‘Girls Night: The Musical’ takes the CFA out for a fun night at a bar


Four girls walk into a bar – followed by an angel.

It’s not a cliché joke, but the premise of the off-Broadway production of “Girls Night: The Musical,” which showed at the Center for the Arts’ Mainstage Theater Friday.

Crowds of women with drinks in hand entered the theater to enjoy a girls night out. The packed audience eagerly awaited the production, which filled the theater with the sound of iconic ’80s and ’90s music as the four female characters set out to have a good time at a karaoke bar. The musical was written by Louise Roche and directed by Sonya Carter.

Four girlfriends, Anita (Kelly Higgins), Liza (Sarah Robinson), Kate (Katie Campbell), and Carol (Jillian Soares) were unknowingly accompanied by their late best friend, Sharon (Dina Desmone), as an angel.

Sharon narrates most of the play’s events to keep the audience engaged and involved; she is the only character to directly talk to the audience throughout the performance.

Each of the four women struggles with an aspect of her personal life, often dealing with problems in their marriages. The first act fleshes out the four main characters.

The audience learns that Anita was teased a lot in school, is married and has a problem with prescription drugs; Liza married rich and has three kids; Kate is a school teacher and typically the designated driver on nights such as this; Carol is Kate’s older sister and has been married twice. Sharon had a baby at the age of 16 and died shortly after in a moped accident.

As an angel, Sharon introduces the play’s other characters and describes their personal struggles to the audience.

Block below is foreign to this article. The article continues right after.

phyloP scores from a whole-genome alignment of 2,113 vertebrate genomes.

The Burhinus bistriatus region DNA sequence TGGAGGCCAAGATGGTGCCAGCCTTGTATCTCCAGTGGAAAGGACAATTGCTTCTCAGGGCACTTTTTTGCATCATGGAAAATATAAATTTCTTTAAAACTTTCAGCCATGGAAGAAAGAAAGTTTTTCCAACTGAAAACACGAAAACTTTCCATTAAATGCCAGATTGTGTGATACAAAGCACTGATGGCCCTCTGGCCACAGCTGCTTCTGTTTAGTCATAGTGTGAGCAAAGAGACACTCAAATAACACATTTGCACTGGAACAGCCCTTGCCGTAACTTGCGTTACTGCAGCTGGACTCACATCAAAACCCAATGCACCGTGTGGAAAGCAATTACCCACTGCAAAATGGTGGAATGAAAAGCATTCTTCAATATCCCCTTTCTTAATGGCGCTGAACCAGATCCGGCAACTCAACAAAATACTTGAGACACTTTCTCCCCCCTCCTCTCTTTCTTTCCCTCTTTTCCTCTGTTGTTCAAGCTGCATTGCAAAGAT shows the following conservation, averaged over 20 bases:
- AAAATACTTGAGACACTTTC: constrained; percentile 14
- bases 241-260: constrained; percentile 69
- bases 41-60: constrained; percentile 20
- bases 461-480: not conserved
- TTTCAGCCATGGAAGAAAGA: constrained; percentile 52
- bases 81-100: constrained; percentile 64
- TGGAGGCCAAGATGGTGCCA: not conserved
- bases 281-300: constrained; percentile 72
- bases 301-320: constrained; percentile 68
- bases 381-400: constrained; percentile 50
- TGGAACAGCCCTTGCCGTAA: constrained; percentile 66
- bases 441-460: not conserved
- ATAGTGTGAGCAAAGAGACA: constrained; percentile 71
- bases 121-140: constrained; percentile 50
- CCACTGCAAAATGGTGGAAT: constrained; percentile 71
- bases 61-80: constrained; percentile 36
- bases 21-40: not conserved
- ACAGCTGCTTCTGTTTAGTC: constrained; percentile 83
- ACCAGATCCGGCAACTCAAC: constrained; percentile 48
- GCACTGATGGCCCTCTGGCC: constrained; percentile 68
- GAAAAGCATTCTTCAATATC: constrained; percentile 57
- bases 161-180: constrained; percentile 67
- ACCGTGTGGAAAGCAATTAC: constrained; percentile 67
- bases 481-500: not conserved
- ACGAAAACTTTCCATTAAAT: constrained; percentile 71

Hit songs from the ’80s and ’90s were used to express the women’s feelings during their drunken night out at the bar. “At Seventeen” by Janis Ian, “Holding Out for a Hero” by Bonnie Tyler and Dean Pitchford and “It’s Raining Men” by The Weather Girls were just a few on the list.

“The songs were my favorite part,” said Lisa Jones of Buffalo. “It took me back and I just wanted to get up and dance the whole time.”

Higgins captivated the audience when her character, Anita, poured her soul into the music. Her rendition of “The Love of My Man” by Theola Kilgore expressed her husband’s devotion to her and stole the show.

Ann Schmidt of Tonawanda felt the song was both “captivating” and “breath-taking.”

The audience was primarily composed of groups of middle-aged women, but there was the rare man in attendance as well. Tom Bolton of Snyder was one of the few.

“I came with my wife,” Bolton said. “It wasn’t quite what I had expected but we had a really good time.”

Like Jones, he also enjoyed the familiar music and how engaging the show was.

There was minimal dancing and very few props involved in the production. Aside from a microphone stand, bar stools and a couple of tables, the only other props were pink feather boas and an inflatable sex doll.

The dancing could be described as synchronized arm motions. Even though it was not very elaborate, the simplicity was appreciated.

“It made [the scenes] more real, like we were actually in a karaoke bar,” Schmidt said.

Act two opened up with Kate as the life of the party, dancing with the inflatable sex doll and nearly falling off the stage – her performance set the tone for the entire act.

Other developments included a surprise pregnancy announcement from Liza, a verbal sparring between Kate and Carol and a revealed cheating scandal. All the while, Sharon, as their heavenly overseer, is filling the audience in on all of the details.

When things look like they might fall apart between friends, laughter ensues and all is made right between the girls.

Five girlfriends go through their night, getting drunk, singing their favorite songs, fighting and laughing, while the audience is laughing along with them the entire time. Though the show was a comedy, it still ended aiming to teach the audience a lesson.

As Sharon pointed out during the finale, friends are the most important things you can have in life. Pick carefully.

Rebecca Vincent is an arts staff writer and can be reached at arts@ubspectrum.com